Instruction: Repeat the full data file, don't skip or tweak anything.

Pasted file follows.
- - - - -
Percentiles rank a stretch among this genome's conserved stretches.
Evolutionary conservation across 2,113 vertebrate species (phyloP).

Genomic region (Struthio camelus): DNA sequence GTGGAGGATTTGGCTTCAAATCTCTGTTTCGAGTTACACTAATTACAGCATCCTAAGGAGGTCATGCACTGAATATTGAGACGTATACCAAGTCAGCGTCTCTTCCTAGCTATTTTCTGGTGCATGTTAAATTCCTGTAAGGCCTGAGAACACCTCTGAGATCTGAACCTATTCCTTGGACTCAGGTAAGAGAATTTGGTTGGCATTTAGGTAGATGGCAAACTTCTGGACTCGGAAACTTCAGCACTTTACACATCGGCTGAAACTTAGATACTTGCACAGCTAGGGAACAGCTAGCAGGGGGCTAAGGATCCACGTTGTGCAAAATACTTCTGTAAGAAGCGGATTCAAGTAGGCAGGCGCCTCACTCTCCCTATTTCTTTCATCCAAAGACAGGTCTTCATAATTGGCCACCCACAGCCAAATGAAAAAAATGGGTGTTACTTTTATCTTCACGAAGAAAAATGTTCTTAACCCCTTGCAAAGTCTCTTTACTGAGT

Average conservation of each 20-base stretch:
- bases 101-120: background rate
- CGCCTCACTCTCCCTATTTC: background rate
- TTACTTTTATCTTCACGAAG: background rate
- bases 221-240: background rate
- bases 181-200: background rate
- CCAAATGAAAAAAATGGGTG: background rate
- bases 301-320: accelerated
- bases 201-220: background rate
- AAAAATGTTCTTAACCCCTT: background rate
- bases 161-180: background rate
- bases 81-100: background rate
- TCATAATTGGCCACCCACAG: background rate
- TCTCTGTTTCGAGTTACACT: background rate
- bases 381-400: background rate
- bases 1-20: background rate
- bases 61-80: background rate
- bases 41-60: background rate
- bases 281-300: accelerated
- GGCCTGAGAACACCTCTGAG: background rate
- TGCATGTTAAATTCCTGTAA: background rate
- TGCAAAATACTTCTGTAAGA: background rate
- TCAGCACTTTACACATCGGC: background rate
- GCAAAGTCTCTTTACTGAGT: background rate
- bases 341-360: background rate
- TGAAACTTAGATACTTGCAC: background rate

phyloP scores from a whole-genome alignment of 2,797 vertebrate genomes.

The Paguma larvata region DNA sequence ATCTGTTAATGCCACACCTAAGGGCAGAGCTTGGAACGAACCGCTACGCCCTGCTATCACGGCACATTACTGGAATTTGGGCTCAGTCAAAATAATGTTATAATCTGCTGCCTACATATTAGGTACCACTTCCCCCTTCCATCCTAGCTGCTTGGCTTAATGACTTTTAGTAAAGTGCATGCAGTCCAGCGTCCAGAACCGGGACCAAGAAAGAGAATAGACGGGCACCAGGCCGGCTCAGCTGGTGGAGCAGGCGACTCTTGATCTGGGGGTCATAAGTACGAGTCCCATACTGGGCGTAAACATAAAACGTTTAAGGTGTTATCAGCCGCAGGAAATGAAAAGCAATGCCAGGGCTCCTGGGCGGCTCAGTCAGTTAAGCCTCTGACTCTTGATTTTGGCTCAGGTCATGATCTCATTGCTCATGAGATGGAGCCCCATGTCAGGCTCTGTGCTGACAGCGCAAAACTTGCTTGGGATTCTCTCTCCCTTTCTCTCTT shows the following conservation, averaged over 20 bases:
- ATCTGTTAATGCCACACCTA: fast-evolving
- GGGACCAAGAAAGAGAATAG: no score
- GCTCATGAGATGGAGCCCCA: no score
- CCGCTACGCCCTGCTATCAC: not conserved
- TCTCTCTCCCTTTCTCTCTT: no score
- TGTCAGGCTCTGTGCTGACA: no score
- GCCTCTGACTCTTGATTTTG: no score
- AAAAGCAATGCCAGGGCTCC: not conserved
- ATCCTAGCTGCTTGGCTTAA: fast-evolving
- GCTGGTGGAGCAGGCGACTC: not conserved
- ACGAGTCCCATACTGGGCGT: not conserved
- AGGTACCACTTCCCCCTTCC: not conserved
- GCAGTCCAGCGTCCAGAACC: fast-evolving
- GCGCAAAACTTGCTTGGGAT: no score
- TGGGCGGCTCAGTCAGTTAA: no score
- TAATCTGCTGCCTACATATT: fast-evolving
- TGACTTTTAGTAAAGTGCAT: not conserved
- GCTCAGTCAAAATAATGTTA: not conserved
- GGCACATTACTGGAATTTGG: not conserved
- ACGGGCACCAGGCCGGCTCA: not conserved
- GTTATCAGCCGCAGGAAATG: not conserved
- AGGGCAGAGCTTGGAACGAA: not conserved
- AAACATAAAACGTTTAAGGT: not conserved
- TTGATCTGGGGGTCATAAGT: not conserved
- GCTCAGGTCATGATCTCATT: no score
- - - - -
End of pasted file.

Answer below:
Percentiles rank a stretch among this genome's conserved stretches.
Evolutionary conservation across 2,113 vertebrate species (phyloP).

Genomic region (Struthio camelus): DNA sequence GTGGAGGATTTGGCTTCAAATCTCTGTTTCGAGTTACACTAATTACAGCATCCTAAGGAGGTCATGCACTGAATATTGAGACGTATACCAAGTCAGCGTCTCTTCCTAGCTATTTTCTGGTGCATGTTAAATTCCTGTAAGGCCTGAGAACACCTCTGAGATCTGAACCTATTCCTTGGACTCAGGTAAGAGAATTTGGTTGGCATTTAGGTAGATGGCAAACTTCTGGACTCGGAAACTTCAGCACTTTACACATCGGCTGAAACTTAGATACTTGCACAGCTAGGGAACAGCTAGCAGGGGGCTAAGGATCCACGTTGTGCAAAATACTTCTGTAAGAAGCGGATTCAAGTAGGCAGGCGCCTCACTCTCCCTATTTCTTTCATCCAAAGACAGGTCTTCATAATTGGCCACCCACAGCCAAATGAAAAAAATGGGTGTTACTTTTATCTTCACGAAGAAAAATGTTCTTAACCCCTTGCAAAGTCTCTTTACTGAGT

Average conservation of each 20-base stretch:
- bases 101-120: background rate
- CGCCTCACTCTCCCTATTTC: background rate
- TTACTTTTATCTTCACGAAG: background rate
- bases 221-240: background rate
- bases 181-200: background rate
- CCAAATGAAAAAAATGGGTG: background rate
- bases 301-320: accelerated
- bases 201-220: background rate
- AAAAATGTTCTTAACCCCTT: background rate
- bases 161-180: background rate
- bases 81-100: background rate
- TCATAATTGGCCACCCACAG: background rate
- TCTCTGTTTCGAGTTACACT: background rate
- bases 381-400: background rate
- bases 1-20: background rate
- bases 61-80: background rate
- bases 41-60: background rate
- bases 281-300: accelerated
- GGCCTGAGAACACCTCTGAG: background rate
- TGCATGTTAAATTCCTGTAA: background rate
- TGCAAAATACTTCTGTAAGA: background rate
- TCAGCACTTTACACATCGGC: background rate
- GCAAAGTCTCTTTACTGAGT: background rate
- bases 341-360: background rate
- TGAAACTTAGATACTTGCAC: background rate

phyloP scores from a whole-genome alignment of 2,797 vertebrate genomes.

The Paguma larvata region DNA sequence ATCTGTTAATGCCACACCTAAGGGCAGAGCTTGGAACGAACCGCTACGCCCTGCTATCACGGCACATTACTGGAATTTGGGCTCAGTCAAAATAATGTTATAATCTGCTGCCTACATATTAGGTACCACTTCCCCCTTCCATCCTAGCTGCTTGGCTTAATGACTTTTAGTAAAGTGCATGCAGTCCAGCGTCCAGAACCGGGACCAAGAAAGAGAATAGACGGGCACCAGGCCGGCTCAGCTGGTGGAGCAGGCGACTCTTGATCTGGGGGTCATAAGTACGAGTCCCATACTGGGCGTAAACATAAAACGTTTAAGGTGTTATCAGCCGCAGGAAATGAAAAGCAATGCCAGGGCTCCTGGGCGGCTCAGTCAGTTAAGCCTCTGACTCTTGATTTTGGCTCAGGTCATGATCTCATTGCTCATGAGATGGAGCCCCATGTCAGGCTCTGTGCTGACAGCGCAAAACTTGCTTGGGATTCTCTCTCCCTTTCTCTCTT shows the following conservation, averaged over 20 bases:
- ATCTGTTAATGCCACACCTA: fast-evolving
- GGGACCAAGAAAGAGAATAG: no score
- GCTCATGAGATGGAGCCCCA: no score
- CCGCTACGCCCTGCTATCAC: not conserved
- TCTCTCTCCCTTTCTCTCTT: no score
- TGTCAGGCTCTGTGCTGACA: no score
- GCCTCTGACTCTTGATTTTG: no score
- AAAAGCAATGCCAGGGCTCC: not conserved
- ATCCTAGCTGCTTGGCTTAA: fast-evolving
- GCTGGTGGAGCAGGCGACTC: not conserved
- ACGAGTCCCATACTGGGCGT: not conserved
- AGGTACCACTTCCCCCTTCC: not conserved
- GCAGTCCAGCGTCCAGAACC: fast-evolving
- GCGCAAAACTTGCTTGGGAT: no score
- TGGGCGGCTCAGTCAGTTAA: no score
- TAATCTGCTGCCTACATATT: fast-evolving
- TGACTTTTAGTAAAGTGCAT: not conserved
- GCTCAGTCAAAATAATGTTA: not conserved
- GGCACATTACTGGAATTTGG: not conserved
- ACGGGCACCAGGCCGGCTCA: not conserved
- GTTATCAGCCGCAGGAAATG: not conserved
- AGGGCAGAGCTTGGAACGAA: not conserved
- AAACATAAAACGTTTAAGGT: not conserved
- TTGATCTGGGGGTCATAAGT: not conserved
- GCTCAGGTCATGATCTCATT: no score